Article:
The Design Guild Mark has launched the call for entries for the 2023 awards, inviting designers and companies to submit entries for three categories: Furniture; Lighting; Interior Design Elements. Entry is open to British designers working in the UK or abroad, as well as designers with UK-based practices.
Submissions can be for an individual product or collection of products that are currently in production, that were designed for, and are manufactured by, an industrial design process. The designs can be intended for domestic, office, hospitality, educational or corporate use, and for both interior and exterior environments.
The Design Guild Mark was established in 2008 by The Furniture Makers’ Company to recognise all designs that meet the highest standards of originality and innovation in British industrial design. Over time the Mark has grown from just Furniture to include categories for Interior Design Elements, and Lighting.
It is unique to other design awards as the panel of independent judges – all experts in the field of design – examine the submitted piece during the judging day. Applicants are required to present their actual piece in person to allow for a dialogue between the judges and for any questions to be answered.
Designs awarded a Mark benefit from increased industry and consumer awareness, press and social media coverage, with the designers and companies behind them also receiving enhanced brand recognition.
The piece from each of the three categories deemed to be the most outstanding by the judges will also win the Jonathan Hindle Prize for Excellence.
Designers and companies have until 25 November 2022 to submit an entry to meet the early bird deadline and until 20 January 2023 for the final deadline.
Rodney McMahon, chairman of the Design Guild Mark, says, “The variety and quality of designs, from both established and aspiring designers, applying for the Design Guild Mark is always stimulating. With the launch of the Lighting Design categories last year, we now have three different design strands that we hope will attract an even broader range of applicants and ensure that the award of a Design Guild Mark continues to be something to which to aspire.”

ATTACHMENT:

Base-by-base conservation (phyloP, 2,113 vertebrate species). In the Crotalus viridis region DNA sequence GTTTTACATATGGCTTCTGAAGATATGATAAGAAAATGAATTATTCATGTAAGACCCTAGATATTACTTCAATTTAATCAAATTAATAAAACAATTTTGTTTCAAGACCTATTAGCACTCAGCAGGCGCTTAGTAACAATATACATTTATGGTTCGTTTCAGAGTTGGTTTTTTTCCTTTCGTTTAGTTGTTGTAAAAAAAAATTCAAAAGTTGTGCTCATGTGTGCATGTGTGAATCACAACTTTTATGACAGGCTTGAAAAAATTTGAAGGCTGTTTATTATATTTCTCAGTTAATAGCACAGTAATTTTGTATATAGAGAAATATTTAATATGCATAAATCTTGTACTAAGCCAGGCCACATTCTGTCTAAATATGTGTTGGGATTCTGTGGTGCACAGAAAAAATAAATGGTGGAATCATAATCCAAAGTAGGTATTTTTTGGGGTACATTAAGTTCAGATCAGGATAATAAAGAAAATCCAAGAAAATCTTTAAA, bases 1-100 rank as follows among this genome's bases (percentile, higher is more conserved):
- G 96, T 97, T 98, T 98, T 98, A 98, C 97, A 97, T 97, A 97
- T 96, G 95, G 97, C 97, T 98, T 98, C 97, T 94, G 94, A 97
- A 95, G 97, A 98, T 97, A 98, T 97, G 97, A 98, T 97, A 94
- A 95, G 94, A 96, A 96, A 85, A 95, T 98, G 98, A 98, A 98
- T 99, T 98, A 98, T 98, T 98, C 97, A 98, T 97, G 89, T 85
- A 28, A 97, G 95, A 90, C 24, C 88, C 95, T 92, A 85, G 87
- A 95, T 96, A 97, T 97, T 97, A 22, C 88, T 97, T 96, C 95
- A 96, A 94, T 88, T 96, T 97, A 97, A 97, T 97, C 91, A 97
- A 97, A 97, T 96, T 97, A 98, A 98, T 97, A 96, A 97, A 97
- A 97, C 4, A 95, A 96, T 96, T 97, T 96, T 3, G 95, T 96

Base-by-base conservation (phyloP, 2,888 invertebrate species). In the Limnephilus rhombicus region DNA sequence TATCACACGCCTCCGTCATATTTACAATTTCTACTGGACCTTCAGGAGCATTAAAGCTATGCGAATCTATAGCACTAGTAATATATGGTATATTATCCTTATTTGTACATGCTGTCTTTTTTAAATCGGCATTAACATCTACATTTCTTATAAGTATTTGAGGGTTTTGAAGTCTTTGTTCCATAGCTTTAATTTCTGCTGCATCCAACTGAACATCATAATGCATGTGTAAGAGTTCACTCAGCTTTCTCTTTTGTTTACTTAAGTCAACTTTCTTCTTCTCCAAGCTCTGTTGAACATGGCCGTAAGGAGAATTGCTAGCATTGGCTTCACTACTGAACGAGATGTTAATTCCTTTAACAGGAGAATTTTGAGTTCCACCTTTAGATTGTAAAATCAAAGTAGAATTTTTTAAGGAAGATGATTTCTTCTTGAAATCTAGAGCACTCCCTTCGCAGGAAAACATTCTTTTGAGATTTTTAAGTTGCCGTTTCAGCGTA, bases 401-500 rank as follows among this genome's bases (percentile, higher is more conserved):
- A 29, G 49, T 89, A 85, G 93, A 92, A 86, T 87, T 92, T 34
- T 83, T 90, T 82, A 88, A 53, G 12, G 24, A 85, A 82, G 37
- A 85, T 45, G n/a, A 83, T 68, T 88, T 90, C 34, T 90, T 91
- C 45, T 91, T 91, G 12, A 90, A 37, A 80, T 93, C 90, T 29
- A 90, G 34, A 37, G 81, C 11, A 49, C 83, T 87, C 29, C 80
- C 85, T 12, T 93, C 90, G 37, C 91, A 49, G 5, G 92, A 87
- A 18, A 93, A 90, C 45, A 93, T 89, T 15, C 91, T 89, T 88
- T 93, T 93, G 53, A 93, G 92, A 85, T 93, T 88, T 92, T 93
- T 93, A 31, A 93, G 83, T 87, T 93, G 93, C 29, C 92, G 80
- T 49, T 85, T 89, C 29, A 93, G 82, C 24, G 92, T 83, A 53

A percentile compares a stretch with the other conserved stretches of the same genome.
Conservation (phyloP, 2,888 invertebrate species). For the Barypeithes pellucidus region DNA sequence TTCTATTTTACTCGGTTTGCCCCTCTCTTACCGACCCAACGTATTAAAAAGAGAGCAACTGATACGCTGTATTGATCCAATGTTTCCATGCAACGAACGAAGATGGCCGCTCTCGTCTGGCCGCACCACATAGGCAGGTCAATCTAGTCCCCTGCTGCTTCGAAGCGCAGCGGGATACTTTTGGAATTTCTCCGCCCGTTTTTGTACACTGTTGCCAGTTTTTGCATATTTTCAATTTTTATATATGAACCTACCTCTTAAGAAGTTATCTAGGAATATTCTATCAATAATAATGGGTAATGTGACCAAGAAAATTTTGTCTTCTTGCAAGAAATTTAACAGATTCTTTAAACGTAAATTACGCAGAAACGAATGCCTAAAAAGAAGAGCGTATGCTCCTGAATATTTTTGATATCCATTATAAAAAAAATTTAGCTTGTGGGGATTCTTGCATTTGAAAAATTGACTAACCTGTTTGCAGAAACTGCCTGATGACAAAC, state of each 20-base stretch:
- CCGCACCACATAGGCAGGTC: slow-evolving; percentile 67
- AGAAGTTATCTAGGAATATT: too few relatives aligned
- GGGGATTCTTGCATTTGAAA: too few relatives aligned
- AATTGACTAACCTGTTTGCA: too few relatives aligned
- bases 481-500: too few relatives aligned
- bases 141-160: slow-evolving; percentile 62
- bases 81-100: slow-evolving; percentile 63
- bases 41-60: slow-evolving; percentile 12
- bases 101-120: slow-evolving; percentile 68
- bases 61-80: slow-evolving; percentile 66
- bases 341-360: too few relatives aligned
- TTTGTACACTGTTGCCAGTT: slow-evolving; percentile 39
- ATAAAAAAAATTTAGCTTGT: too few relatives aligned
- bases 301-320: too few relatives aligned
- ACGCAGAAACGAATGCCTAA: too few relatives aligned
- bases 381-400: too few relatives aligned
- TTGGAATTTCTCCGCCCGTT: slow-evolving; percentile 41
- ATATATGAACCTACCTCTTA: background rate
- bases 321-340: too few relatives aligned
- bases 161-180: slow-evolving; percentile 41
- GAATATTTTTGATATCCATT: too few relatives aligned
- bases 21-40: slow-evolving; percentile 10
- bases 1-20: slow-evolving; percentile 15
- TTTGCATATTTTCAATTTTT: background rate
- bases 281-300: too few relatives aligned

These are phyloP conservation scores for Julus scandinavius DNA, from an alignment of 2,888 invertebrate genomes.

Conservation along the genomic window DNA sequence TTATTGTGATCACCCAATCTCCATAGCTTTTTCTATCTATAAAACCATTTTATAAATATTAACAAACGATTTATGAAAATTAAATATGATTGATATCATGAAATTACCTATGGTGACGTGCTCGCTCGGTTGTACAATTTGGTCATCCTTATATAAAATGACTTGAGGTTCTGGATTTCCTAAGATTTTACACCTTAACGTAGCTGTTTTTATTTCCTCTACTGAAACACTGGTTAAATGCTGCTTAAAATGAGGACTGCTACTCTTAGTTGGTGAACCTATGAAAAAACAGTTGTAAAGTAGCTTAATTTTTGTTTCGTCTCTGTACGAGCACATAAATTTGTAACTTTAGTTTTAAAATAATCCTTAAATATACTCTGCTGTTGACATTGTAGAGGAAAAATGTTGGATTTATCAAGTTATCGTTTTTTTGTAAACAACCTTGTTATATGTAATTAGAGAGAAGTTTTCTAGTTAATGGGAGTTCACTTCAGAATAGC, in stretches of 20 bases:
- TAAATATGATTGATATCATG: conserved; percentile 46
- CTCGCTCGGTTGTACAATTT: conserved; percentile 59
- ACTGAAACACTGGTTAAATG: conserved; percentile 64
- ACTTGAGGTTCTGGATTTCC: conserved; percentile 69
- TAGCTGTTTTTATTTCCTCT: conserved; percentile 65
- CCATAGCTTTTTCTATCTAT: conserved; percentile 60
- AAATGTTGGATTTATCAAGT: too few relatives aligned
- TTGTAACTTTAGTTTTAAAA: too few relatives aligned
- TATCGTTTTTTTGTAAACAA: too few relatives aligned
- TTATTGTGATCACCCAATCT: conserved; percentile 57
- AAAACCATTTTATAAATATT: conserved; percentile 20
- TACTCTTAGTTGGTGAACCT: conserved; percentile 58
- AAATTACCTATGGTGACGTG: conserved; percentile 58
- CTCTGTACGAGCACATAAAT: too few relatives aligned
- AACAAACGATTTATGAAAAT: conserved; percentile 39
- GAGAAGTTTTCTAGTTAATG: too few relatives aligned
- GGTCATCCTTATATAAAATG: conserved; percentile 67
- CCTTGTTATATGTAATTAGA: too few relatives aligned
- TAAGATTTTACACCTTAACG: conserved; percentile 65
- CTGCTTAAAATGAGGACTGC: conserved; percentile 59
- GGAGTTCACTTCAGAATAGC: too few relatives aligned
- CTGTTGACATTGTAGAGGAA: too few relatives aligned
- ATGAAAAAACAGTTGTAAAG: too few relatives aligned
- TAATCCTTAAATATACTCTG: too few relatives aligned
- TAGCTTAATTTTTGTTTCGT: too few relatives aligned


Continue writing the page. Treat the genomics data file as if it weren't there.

Jeremy Myerson, professor of design at the Royal College of Art, said, “The Design Guild Mark remains the gold standard in design excellence for manufactured furniture. This year the accent was on simplicity, authenticity, finesse and fitness for purpose.”
Daniel Hopwood, director of Daniel Hopwood: London Interior Design & Architecture, said, “We all know that lovely quote by William Morris ‘Have nothing in your house that you do not know to be useful, or believe to be beautiful.’ In the light of this modern age may I add to the quote ‘and definitely sustainable’ as all of the products that have been awarded the prestigious Design Guild Mark meet all three of those criteria.”
Clare Johnston, Royal College of Art, says, “I believe that an important aspect of the Design Guild Mark 2D category is that it has brought to light and given visibility to some of the incredibly inventive and talented UK designers in a field that is often less known by designers in other disciplines and the public. Exposure is frequently focused on brand or product designer, whereas this award directly acknowledges the inventor of the material or surface designer. As awareness of this award grows, we hope we will see many more applications demonstrating design excellence and brave innovation.”
Simon Alderson, twentytwentyone, said, “The lighting shortlist was diverse by materiality and form. The manufacture was very international and employed varied processes. However, all ingredients were bound by UK-based creativity. Enlightening presentations made for a highly stimulating evaluations by the judges.”